Today Amazon announced its own set-top streaming box, the Fire TV, to compete with the likes of Roku, Apple TV and Chromecast. It’s more like the two former devices and less like Chromecast because it’s not completely device-dependent and can be operated with its own remote using an on-screen menu. However, it does offer mirroring from your Kindle Fire tablet.
Though I haven’t yet used one, the Fire TV looks like it will also make a really nice internet radio. Out of the gate it has apps for Pandora, iHeartRadio and TuneIn. In particular, TuneIn should provide access to nearly every radio station on the internet. Amazon says it will also soon have the capability to stream all of your digital music purchases from the company.
Sound quality is one area where Amazon is trying to differentiate Fire TV. The company touts Dolby Digital Plus surround sound with up to 7.1 channels, delivered via HDMI into your soundbar or receiver, as well as an optical digital audio out. Surround sound is not so important for typical radio listening, but that optical out potentially gives the Fire TV some true high fidelity cred, letting you connect it to an outboard digital to analog converter to bump up audio quality. To be fair, Apple TV offers an optical out, too.
Another trick Amazon added is voice command, which could be useful to some folks. The Fire TV is also a game machine, which certainly sets it apart, as well.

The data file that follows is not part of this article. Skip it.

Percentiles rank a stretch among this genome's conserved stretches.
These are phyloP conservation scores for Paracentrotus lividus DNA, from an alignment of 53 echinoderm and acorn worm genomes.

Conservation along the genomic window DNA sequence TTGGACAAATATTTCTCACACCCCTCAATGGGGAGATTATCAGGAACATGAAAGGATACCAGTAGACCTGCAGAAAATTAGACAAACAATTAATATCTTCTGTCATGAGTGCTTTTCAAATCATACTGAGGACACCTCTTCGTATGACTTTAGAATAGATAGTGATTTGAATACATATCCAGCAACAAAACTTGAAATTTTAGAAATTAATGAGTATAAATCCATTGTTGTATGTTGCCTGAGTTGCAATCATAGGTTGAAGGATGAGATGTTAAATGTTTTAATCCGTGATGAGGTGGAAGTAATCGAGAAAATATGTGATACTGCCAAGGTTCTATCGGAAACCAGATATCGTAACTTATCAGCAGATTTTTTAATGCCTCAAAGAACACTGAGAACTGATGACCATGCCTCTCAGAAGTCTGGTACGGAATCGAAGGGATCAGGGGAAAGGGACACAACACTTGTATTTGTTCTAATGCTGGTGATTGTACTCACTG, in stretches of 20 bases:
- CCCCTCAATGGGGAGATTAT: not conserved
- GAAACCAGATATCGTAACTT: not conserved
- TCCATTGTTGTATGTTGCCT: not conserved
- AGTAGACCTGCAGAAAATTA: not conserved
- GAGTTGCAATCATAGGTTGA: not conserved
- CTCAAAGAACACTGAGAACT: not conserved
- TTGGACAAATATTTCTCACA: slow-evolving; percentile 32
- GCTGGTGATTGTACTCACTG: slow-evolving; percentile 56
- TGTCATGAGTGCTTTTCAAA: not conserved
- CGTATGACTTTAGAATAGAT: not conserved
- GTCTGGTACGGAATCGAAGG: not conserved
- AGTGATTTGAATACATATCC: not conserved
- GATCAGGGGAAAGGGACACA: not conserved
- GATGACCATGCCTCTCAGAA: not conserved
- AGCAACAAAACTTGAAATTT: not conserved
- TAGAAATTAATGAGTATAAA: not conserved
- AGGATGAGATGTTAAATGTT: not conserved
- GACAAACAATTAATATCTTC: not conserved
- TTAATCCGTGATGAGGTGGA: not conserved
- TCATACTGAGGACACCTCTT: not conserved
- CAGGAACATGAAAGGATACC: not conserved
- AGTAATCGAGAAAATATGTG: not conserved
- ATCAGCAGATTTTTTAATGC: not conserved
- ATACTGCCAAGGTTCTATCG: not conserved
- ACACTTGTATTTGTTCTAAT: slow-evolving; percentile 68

While TuneIn does offer access to podcasts, I’d like to see some more podcast-specific app support. You should be able to stream podcasts from your Kindle Fire tablet, though at the moment that appears to be the only device you can stream from.
The battle for your living room entertainment heats up even more. I’m glad to see radio apps are there from launch. Given that all these set-top boxes are $100 or less, I don’t doubt that some early adopters will have more than one connected to their home entertainment systems. The choice of which one to use might be dictated by app availability and overall performance on that app.
Who will be the internet radio champ in the set-top universe? It should be a fun race to watch.
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